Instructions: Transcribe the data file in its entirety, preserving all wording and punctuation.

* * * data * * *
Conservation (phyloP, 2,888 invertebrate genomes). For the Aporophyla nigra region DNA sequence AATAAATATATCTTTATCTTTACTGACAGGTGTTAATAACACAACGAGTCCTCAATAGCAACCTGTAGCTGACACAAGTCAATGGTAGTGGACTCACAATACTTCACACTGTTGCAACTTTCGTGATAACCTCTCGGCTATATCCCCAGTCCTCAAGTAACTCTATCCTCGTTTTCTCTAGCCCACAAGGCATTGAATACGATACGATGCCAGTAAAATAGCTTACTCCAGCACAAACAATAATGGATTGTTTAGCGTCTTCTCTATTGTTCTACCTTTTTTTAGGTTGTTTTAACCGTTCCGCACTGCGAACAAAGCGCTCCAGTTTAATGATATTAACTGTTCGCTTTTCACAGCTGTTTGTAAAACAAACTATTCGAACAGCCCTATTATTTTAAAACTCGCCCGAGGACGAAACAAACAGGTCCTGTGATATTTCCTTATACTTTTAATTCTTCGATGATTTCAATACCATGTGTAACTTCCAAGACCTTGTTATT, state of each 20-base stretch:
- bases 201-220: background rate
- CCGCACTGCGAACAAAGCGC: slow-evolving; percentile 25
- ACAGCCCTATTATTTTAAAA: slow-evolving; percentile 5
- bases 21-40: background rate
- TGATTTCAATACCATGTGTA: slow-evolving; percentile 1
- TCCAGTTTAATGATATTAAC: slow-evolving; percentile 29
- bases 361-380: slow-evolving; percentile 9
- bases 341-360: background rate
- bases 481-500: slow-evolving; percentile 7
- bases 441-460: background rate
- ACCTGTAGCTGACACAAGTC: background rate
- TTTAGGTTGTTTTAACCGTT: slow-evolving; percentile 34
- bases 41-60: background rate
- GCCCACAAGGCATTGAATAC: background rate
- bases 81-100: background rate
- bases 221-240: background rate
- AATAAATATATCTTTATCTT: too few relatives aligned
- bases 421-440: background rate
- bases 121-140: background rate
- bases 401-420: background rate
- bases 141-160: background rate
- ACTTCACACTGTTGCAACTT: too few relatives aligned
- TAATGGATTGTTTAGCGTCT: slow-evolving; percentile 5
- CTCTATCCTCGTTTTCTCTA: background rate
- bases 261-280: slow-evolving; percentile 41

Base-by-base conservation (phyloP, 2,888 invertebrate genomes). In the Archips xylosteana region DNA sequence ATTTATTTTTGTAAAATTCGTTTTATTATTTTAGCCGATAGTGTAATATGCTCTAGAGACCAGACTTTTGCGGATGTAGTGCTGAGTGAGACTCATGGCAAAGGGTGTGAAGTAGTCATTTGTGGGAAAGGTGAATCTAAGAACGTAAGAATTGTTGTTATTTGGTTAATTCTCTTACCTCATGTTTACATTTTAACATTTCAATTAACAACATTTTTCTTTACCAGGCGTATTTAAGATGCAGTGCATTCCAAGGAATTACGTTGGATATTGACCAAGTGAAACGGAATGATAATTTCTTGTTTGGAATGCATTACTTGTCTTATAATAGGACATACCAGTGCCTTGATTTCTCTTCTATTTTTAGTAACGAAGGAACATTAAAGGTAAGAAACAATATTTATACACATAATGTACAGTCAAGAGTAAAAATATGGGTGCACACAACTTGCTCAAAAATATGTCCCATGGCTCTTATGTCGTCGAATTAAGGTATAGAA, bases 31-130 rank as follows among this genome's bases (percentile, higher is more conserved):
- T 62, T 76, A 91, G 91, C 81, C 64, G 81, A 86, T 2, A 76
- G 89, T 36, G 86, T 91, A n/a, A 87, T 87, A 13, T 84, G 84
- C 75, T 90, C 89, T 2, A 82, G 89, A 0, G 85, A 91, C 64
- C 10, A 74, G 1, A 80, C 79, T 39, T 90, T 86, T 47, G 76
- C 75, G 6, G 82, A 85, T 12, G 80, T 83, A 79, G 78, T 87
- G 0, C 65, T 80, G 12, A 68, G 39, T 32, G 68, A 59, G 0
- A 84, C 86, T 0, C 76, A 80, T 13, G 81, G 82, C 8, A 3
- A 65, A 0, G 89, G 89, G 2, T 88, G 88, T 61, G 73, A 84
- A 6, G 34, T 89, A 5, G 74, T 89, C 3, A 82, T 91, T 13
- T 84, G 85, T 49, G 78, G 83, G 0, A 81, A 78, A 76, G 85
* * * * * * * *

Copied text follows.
Conservation (phyloP, 2,888 invertebrate genomes). For the Aporophyla nigra region DNA sequence AATAAATATATCTTTATCTTTACTGACAGGTGTTAATAACACAACGAGTCCTCAATAGCAACCTGTAGCTGACACAAGTCAATGGTAGTGGACTCACAATACTTCACACTGTTGCAACTTTCGTGATAACCTCTCGGCTATATCCCCAGTCCTCAAGTAACTCTATCCTCGTTTTCTCTAGCCCACAAGGCATTGAATACGATACGATGCCAGTAAAATAGCTTACTCCAGCACAAACAATAATGGATTGTTTAGCGTCTTCTCTATTGTTCTACCTTTTTTTAGGTTGTTTTAACCGTTCCGCACTGCGAACAAAGCGCTCCAGTTTAATGATATTAACTGTTCGCTTTTCACAGCTGTTTGTAAAACAAACTATTCGAACAGCCCTATTATTTTAAAACTCGCCCGAGGACGAAACAAACAGGTCCTGTGATATTTCCTTATACTTTTAATTCTTCGATGATTTCAATACCATGTGTAACTTCCAAGACCTTGTTATT, state of each 20-base stretch:
- bases 201-220: background rate
- CCGCACTGCGAACAAAGCGC: slow-evolving; percentile 25
- ACAGCCCTATTATTTTAAAA: slow-evolving; percentile 5
- bases 21-40: background rate
- TGATTTCAATACCATGTGTA: slow-evolving; percentile 1
- TCCAGTTTAATGATATTAAC: slow-evolving; percentile 29
- bases 361-380: slow-evolving; percentile 9
- bases 341-360: background rate
- bases 481-500: slow-evolving; percentile 7
- bases 441-460: background rate
- ACCTGTAGCTGACACAAGTC: background rate
- TTTAGGTTGTTTTAACCGTT: slow-evolving; percentile 34
- bases 41-60: background rate
- GCCCACAAGGCATTGAATAC: background rate
- bases 81-100: background rate
- bases 221-240: background rate
- AATAAATATATCTTTATCTT: too few relatives aligned
- bases 421-440: background rate
- bases 121-140: background rate
- bases 401-420: background rate
- bases 141-160: background rate
- ACTTCACACTGTTGCAACTT: too few relatives aligned
- TAATGGATTGTTTAGCGTCT: slow-evolving; percentile 5
- CTCTATCCTCGTTTTCTCTA: background rate
- bases 261-280: slow-evolving; percentile 41

Base-by-base conservation (phyloP, 2,888 invertebrate genomes). In the Archips xylosteana region DNA sequence ATTTATTTTTGTAAAATTCGTTTTATTATTTTAGCCGATAGTGTAATATGCTCTAGAGACCAGACTTTTGCGGATGTAGTGCTGAGTGAGACTCATGGCAAAGGGTGTGAAGTAGTCATTTGTGGGAAAGGTGAATCTAAGAACGTAAGAATTGTTGTTATTTGGTTAATTCTCTTACCTCATGTTTACATTTTAACATTTCAATTAACAACATTTTTCTTTACCAGGCGTATTTAAGATGCAGTGCATTCCAAGGAATTACGTTGGATATTGACCAAGTGAAACGGAATGATAATTTCTTGTTTGGAATGCATTACTTGTCTTATAATAGGACATACCAGTGCCTTGATTTCTCTTCTATTTTTAGTAACGAAGGAACATTAAAGGTAAGAAACAATATTTATACACATAATGTACAGTCAAGAGTAAAAATATGGGTGCACACAACTTGCTCAAAAATATGTCCCATGGCTCTTATGTCGTCGAATTAAGGTATAGAA, bases 31-130 rank as follows among this genome's bases (percentile, higher is more conserved):
- T 62, T 76, A 91, G 91, C 81, C 64, G 81, A 86, T 2, A 76
- G 89, T 36, G 86, T 91, A n/a, A 87, T 87, A 13, T 84, G 84
- C 75, T 90, C 89, T 2, A 82, G 89, A 0, G 85, A 91, C 64
- C 10, A 74, G 1, A 80, C 79, T 39, T 90, T 86, T 47, G 76
- C 75, G 6, G 82, A 85, T 12, G 80, T 83, A 79, G 78, T 87
- G 0, C 65, T 80, G 12, A 68, G 39, T 32, G 68, A 59, G 0
- A 84, C 86, T 0, C 76, A 80, T 13, G 81, G 82, C 8, A 3
- A 65, A 0, G 89, G 89, G 2, T 88, G 88, T 61, G 73, A 84
- A 6, G 34, T 89, A 5, G 74, T 89, C 3, A 82, T 91, T 13
- T 84, G 85, T 49, G 78, G 83, G 0, A 81, A 78, A 76, G 85